File Under "Obsession"
Meditations on neuroticism in the class struggle, and the role of obsession in sidestepping ennui
This one will be less formal than most, and is more of a lamentation about creativity, the role of individuals engaging in personal introspection in the service of mass movements of varying types for cultural commentaries:
I recently re-watched the 1994 Terry Zwigoff documentary Crumb (filed under: “Weird Sex” and “Obsession” on Letterboxd), 6 years in the making, about the cartoonist Robert Crumb. I was never a fan, or a follower of Crumb’s, but my interest in comics was always somewhere adjacent to his orbit; as someone who identified deeply with Harvey Pekar, I think there’s something to the idea that for every perverted visionary like Crumb, there’s a repressed, uptight best friend who has the ideas, but not the technical ability to execute on that, partly because they’re so uptight, and that was Pekar, and, at least in my mind, myself.
Harvey Pekar’s Cleveland became, throughout his career, and well into the new millennium before downtown Cleveland got revitalized, and professional football had solidly returned to the city, synonymous with the sort of working class mythmakers like himself, and to a lesser extent, Drew Carey, but also “weird” culture the same way cities like Austin, TX and Boulder, CO like to pretend they are in the form of Pekarian cariactures like Toby Radloff. Crumb’s Rust Belt, with it’s hippie-era San Francisco tinting, seems like the cool older brother in comparison.
What always struck me about Pekar’s American Splendor is not that, as with mainstream (but equally insightful) depressives like Charles Schultz, in reality for every winner there also had to be a loser, but that there’s a case to be made for sublimating life’s irritating minutiae into countercultural commiseration with someone who, otherwise, mutually, you’d have nothing to do with each other.
The former-Pentecostal Clevelander, Drew Carey, for example— Pekar, noted politically left, and Carey, an avowed libertarian (or, as he put it, “a conservative who gets high”) have a lot of common ground that has a lot to do with the depiction of Cleveland as a policy failure for the working class— it’s a representation of this demographic middle of the United States in Chicago, while Cleveland is the dump site for this assumption’s dark side.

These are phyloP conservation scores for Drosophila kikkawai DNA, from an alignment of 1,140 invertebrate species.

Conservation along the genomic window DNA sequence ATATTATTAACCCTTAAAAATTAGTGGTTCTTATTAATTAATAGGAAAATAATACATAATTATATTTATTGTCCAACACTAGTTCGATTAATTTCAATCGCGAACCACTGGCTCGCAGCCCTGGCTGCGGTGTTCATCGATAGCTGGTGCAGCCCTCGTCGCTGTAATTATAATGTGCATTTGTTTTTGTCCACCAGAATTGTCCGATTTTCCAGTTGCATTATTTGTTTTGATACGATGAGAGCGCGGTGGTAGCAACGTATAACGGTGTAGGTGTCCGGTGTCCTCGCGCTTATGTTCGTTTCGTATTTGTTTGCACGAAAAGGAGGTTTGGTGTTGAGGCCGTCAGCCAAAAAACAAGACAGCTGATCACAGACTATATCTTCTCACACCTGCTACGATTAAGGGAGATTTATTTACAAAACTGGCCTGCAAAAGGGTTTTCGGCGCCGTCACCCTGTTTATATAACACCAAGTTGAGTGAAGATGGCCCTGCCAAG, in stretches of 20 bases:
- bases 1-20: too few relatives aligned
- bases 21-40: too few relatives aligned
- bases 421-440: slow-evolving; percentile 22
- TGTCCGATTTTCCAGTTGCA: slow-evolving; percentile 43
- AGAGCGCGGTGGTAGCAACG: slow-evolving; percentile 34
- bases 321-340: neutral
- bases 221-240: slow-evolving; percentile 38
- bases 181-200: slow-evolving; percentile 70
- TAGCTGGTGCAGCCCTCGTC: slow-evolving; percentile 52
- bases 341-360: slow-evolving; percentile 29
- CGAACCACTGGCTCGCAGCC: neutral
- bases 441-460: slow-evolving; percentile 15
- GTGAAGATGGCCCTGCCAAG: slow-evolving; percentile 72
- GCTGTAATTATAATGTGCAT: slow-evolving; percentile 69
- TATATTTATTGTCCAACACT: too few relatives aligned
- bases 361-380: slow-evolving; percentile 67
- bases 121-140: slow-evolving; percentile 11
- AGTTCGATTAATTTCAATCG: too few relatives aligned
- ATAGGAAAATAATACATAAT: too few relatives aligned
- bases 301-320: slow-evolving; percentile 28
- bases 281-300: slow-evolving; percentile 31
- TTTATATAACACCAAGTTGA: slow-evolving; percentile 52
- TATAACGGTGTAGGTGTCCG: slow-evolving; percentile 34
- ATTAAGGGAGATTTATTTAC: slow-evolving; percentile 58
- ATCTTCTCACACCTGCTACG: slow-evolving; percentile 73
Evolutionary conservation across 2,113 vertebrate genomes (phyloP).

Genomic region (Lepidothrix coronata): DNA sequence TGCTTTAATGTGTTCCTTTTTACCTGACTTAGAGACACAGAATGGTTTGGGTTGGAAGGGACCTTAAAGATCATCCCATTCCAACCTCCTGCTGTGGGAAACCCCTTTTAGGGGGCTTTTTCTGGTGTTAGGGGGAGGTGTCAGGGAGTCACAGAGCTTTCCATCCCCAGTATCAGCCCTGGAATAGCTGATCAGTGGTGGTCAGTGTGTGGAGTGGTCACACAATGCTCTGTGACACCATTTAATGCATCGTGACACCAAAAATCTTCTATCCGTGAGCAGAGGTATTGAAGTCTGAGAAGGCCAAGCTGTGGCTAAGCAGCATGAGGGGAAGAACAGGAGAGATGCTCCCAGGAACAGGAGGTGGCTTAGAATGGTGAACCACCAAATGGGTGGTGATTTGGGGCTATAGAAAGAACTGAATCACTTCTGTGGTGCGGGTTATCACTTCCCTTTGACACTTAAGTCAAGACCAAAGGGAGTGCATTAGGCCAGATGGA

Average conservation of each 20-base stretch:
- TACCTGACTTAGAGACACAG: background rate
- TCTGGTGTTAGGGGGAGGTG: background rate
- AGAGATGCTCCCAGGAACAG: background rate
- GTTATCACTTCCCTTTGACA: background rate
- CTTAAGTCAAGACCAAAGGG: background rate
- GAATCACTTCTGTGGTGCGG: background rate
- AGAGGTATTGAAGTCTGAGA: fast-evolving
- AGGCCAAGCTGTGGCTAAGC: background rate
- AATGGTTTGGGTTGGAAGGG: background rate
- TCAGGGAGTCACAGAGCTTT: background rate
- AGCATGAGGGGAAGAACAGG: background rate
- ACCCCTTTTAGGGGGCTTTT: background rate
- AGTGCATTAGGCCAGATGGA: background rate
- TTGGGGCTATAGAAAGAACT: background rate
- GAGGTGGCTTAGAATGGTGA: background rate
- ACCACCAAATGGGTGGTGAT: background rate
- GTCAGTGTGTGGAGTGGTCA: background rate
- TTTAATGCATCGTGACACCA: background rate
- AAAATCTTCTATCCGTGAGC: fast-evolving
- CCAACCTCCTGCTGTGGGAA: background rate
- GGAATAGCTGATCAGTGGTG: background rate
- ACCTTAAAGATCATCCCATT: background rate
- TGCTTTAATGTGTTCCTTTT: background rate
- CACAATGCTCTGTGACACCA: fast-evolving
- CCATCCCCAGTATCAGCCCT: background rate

In Carey’s memoir, he tells a story about his political disaffectation in the early-90’s during Bill Clinton’s ascendancy to the presidency, where he tells the young men and women of his generation that it’s time for them to make sacrifices for the greater good, a good message in theory, while Clinton excessively wealthy himself, even at this stage, amongst a class of yuppie elites; Carey, then living in his car, sees nothing of himself in the bogus populism of the Democratic Party.
Harvey Pekar spent his adult life working for the VA, an institution known for failing its constituents, but even for its employees, provided little more than a living to people like Pekar, who for example suffered through cancer while employed there, and many of these experiences of living through policy failure turned into art. This is somewhat reflected in The Drew Carey Show’s fictionalization of Carey’s life as a middle manager for a department store’s executive suite— his commitment to free markets and the capitalist system, he must repeatedly learn, comes with no guarantee of fairness or equity, and ultimately, that he fails to evaluate the failure of ideology is a metaphor for the United States in 2020, something Pekar accepts, however, early on, rather than it becoming a platform, it becomes the message. This is practically McLuhan-esque in its framing of these two pieces of media meant to tell some kind of higher truth about the working class. How do you activate someone for a politically progressive cause when their experience with the supposed progressives in their party duopoly system don’t seem interested in anything even approaching economic disparity resolution? For many, they come to the conclusion that the duopoly is a false choice, as many binaries are, but this can take a lot of different paths depending on a number of personal factors for groups within our society.
Something forward-thinking about Pekar, however, that I feel applies outside of the microcosm of Cleveland, and applies to American Jews of my generation, is his disorientation when it comes to the state of Israel, the role of his cultural Judaism, and how this squares with a multicultural leftism, something of supreme relevance today, while the class struggle he and Carey discuss remains highly relevant, but only becomes amplified through this lens of precedential religious/cultural politicization.